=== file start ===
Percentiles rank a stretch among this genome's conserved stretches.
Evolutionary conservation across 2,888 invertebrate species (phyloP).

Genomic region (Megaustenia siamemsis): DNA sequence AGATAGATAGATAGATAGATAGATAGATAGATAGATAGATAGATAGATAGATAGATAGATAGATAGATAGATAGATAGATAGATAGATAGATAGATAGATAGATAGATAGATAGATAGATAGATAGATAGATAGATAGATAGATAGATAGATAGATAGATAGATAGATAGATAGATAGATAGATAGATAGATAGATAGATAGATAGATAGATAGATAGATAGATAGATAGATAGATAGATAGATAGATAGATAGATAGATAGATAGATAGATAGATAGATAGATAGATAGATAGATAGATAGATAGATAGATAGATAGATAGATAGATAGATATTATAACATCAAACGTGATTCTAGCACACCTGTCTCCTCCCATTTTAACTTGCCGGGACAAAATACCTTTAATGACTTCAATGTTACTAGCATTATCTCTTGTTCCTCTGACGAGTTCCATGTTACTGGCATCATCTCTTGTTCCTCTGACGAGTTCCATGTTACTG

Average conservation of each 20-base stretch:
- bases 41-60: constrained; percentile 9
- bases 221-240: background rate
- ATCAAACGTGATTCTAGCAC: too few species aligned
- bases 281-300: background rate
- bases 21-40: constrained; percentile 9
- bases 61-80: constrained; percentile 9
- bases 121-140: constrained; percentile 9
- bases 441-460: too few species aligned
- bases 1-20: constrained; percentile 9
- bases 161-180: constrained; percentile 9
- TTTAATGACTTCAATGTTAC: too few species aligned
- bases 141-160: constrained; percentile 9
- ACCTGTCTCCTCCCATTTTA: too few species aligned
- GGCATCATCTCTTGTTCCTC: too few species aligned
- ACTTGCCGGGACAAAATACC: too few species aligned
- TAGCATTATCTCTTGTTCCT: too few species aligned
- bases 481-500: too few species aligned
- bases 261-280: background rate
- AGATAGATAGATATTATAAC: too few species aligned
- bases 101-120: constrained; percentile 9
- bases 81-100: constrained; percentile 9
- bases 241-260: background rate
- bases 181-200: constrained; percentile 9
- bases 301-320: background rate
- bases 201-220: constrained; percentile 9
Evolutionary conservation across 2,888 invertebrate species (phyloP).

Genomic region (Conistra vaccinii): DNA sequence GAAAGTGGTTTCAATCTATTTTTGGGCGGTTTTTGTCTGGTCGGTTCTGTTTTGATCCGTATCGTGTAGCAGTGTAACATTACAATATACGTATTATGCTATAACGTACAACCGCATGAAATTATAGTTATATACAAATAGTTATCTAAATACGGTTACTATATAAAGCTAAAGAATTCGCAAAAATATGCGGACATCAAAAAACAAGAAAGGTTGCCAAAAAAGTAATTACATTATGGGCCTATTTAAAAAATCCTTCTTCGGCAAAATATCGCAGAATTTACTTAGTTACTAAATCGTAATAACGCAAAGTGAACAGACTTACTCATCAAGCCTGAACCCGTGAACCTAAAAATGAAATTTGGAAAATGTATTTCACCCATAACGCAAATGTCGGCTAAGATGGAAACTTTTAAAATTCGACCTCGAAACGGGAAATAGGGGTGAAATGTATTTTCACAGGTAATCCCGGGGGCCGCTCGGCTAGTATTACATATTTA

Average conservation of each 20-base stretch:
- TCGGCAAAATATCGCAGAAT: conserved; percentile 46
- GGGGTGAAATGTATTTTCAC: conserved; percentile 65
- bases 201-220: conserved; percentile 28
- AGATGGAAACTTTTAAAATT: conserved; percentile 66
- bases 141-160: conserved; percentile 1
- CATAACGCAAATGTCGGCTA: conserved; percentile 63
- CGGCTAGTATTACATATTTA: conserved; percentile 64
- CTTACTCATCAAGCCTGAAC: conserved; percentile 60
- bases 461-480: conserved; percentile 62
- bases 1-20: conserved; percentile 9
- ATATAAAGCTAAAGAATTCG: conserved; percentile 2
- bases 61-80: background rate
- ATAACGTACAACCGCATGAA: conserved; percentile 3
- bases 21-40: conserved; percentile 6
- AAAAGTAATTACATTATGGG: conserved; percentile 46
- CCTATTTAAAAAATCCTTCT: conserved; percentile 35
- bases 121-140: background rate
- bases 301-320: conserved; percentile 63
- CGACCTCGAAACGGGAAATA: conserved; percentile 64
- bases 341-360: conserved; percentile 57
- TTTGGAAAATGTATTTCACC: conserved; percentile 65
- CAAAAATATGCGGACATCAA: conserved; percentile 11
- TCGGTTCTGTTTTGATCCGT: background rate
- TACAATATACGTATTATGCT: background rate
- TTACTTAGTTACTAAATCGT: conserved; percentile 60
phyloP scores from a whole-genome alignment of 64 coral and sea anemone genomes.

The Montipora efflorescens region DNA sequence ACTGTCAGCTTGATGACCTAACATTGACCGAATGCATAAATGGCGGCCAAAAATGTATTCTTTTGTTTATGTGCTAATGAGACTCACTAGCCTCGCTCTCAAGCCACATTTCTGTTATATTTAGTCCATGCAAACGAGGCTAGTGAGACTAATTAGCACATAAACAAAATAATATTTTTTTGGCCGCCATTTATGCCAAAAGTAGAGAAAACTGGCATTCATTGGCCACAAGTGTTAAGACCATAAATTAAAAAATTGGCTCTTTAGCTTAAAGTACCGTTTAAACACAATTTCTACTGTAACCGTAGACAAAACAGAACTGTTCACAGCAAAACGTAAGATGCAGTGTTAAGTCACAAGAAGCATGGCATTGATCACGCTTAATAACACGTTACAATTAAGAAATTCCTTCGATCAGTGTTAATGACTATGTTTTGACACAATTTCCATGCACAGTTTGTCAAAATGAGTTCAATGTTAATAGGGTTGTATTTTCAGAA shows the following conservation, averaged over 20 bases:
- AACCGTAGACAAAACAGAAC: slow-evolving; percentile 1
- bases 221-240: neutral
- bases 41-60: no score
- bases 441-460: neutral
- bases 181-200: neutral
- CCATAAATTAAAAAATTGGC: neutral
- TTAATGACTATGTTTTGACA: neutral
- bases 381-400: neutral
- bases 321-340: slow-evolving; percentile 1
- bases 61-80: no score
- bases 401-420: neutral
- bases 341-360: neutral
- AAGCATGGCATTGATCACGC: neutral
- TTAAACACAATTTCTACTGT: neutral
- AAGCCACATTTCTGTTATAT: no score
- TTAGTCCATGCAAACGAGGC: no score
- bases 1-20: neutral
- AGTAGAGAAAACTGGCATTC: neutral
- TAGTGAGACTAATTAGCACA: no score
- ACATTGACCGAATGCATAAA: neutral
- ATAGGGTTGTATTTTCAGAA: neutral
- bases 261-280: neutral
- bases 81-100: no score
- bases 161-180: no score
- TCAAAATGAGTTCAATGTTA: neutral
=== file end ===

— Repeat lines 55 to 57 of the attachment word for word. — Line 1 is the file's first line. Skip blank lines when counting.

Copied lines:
- TCGGTTCTGTTTTGATCCGT: background rate
- TACAATATACGTATTATGCT: background rate
- TTACTTAGTTACTAAATCGT: conserved; percentile 60